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Weather blamed for look of parks (con't)

But this year they’re reaching parks in about 15 days.

The city has about 2000 acres of parks, 800 of which are Class A or higher profile parks like the riverfront.

Sadler said those are the parks that get the most attention with scheduled cutting once every five days.

The remaining 1200 acres are neighbourhood or community parks.

He said by the end of July parks “will probably be in a lot better shape.”

Sadler said repercussions of last summer’s bitter 101-day strike by outside and inside city hall workers had no bearing on the state of the parks by, for example, workers purposely slowing cutting and maintenance.

“They’re proud of their parks too” Sadler said.

“We haven’t had any difficulties that they’ve slowed down their work and that type of thing. They’re out there doing all they can when they can.”

But he said one area the strike did have an “unwanted” impact on was control of weeds.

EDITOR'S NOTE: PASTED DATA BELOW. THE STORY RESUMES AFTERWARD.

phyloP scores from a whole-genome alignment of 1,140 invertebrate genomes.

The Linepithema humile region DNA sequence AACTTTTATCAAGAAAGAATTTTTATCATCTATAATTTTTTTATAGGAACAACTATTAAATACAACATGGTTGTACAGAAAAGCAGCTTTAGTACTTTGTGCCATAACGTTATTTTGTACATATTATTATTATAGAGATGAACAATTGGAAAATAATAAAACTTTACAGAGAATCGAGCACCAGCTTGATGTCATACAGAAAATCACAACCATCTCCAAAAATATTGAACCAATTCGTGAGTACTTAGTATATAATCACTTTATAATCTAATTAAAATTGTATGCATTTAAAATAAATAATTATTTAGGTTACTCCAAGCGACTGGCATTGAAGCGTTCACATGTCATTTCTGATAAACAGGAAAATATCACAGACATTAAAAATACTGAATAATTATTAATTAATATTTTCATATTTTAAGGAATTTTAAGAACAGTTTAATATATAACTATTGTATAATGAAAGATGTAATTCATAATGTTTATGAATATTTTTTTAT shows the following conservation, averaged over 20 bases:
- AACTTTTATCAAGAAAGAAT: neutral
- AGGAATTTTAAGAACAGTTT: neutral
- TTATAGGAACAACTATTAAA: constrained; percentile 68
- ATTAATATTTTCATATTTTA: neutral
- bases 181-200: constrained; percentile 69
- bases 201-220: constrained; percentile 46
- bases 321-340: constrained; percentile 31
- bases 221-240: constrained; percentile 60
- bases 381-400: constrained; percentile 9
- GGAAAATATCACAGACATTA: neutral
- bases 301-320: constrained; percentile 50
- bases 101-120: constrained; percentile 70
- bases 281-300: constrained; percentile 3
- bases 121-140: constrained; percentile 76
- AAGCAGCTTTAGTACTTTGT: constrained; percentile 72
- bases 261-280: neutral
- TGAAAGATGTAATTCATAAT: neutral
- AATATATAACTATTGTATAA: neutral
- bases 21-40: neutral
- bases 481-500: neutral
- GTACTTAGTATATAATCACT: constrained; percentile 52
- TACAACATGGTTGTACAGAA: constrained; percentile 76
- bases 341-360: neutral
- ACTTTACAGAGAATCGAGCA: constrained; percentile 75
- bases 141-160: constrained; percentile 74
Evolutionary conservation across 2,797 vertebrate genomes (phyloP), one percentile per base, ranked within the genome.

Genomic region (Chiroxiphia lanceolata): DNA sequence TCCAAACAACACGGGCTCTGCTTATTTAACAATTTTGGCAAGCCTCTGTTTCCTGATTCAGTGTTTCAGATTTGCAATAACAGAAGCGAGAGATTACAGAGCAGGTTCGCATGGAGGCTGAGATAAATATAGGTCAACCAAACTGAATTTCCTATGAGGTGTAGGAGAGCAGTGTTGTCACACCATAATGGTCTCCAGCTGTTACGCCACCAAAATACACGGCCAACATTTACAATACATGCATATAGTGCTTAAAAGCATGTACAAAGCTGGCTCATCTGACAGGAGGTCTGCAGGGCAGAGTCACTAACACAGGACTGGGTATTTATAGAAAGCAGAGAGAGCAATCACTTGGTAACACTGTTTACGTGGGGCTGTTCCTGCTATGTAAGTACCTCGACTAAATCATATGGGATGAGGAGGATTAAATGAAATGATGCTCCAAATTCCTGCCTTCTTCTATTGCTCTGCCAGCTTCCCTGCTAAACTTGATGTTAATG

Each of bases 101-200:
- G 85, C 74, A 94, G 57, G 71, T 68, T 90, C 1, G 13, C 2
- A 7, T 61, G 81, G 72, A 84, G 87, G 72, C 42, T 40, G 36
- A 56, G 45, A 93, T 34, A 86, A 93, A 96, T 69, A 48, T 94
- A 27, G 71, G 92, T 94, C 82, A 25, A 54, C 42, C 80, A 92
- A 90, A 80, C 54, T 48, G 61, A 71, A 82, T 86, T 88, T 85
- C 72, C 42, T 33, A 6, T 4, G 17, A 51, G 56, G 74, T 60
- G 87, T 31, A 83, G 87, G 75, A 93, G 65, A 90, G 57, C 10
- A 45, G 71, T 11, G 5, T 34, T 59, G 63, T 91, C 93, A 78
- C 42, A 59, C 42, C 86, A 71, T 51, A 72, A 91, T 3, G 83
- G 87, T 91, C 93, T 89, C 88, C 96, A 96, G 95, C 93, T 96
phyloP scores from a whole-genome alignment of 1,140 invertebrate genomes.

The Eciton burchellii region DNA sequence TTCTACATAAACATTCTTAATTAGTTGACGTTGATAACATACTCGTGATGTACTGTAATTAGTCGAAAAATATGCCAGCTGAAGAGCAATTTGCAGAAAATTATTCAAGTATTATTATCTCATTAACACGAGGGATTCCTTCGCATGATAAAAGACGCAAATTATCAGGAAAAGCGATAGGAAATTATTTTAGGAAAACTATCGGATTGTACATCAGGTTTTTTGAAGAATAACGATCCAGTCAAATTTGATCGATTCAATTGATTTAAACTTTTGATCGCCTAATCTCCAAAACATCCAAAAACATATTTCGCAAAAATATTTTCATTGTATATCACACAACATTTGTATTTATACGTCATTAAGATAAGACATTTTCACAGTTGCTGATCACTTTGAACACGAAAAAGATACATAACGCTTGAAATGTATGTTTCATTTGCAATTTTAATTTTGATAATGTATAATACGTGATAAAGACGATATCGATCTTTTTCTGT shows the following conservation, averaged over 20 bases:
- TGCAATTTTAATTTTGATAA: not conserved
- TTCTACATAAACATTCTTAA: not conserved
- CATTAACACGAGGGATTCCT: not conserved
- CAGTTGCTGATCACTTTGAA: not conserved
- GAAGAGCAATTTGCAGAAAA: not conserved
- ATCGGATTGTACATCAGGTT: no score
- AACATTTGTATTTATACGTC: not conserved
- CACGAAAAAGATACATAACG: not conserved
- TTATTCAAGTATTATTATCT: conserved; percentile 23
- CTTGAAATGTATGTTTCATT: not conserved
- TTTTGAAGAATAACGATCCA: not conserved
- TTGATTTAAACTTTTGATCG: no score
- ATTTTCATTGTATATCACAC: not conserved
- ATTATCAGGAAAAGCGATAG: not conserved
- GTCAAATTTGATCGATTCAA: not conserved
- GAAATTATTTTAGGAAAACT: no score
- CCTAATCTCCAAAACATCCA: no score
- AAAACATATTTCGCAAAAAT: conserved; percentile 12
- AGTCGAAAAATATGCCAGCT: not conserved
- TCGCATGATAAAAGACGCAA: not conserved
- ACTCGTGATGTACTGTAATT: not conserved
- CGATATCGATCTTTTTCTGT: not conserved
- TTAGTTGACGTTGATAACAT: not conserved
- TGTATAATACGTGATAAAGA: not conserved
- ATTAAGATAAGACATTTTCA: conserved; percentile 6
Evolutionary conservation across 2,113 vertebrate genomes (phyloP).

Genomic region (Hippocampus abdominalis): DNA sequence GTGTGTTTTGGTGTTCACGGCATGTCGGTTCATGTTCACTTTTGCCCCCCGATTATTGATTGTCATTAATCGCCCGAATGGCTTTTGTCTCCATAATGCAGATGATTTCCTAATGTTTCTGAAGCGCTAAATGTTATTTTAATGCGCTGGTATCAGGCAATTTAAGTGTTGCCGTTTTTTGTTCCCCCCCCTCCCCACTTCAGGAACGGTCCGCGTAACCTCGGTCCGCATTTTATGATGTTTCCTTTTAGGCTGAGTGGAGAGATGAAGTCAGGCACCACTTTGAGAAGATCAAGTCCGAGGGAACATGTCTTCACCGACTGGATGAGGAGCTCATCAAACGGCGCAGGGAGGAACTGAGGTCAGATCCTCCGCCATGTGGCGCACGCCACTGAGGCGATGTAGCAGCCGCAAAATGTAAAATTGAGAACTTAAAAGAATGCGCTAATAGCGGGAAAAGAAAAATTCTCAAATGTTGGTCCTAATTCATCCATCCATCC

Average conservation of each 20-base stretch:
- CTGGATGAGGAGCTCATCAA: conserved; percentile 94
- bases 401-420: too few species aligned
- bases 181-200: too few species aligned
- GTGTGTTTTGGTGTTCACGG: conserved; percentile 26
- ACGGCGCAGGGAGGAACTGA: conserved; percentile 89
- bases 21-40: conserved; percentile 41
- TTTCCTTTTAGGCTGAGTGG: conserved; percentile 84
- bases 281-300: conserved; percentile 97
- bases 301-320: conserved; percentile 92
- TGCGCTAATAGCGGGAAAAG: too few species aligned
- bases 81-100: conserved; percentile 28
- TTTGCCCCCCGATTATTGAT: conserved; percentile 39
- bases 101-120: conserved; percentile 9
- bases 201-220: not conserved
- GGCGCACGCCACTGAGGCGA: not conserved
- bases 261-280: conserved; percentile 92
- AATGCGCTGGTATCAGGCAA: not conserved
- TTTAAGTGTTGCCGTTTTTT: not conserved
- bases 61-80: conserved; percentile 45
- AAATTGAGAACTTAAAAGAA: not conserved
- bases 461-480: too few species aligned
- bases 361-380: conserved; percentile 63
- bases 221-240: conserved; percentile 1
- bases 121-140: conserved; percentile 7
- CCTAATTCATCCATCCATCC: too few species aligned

The city has one million square feet of planting beds.

They’re not all annual flowers but often wood chipped beds with shrubs.

But weeds have grown and spread because they weren’t rooted out last year.

“It will probably take this full year in order to catch up on all that growth.”

Sadler said the other cause of weeds is the ban on chemical pesticides.

He said the city now uses Horticultural Vinegar and other non-toxic treatments “which aren’t as effective” because they don’t always kill the roots.

He said the city has about 25 regular staff and as many as 50 students working on grass cutting and trimming.

Unless the city can find some other use for them, on rainy days students are sent home, without pay.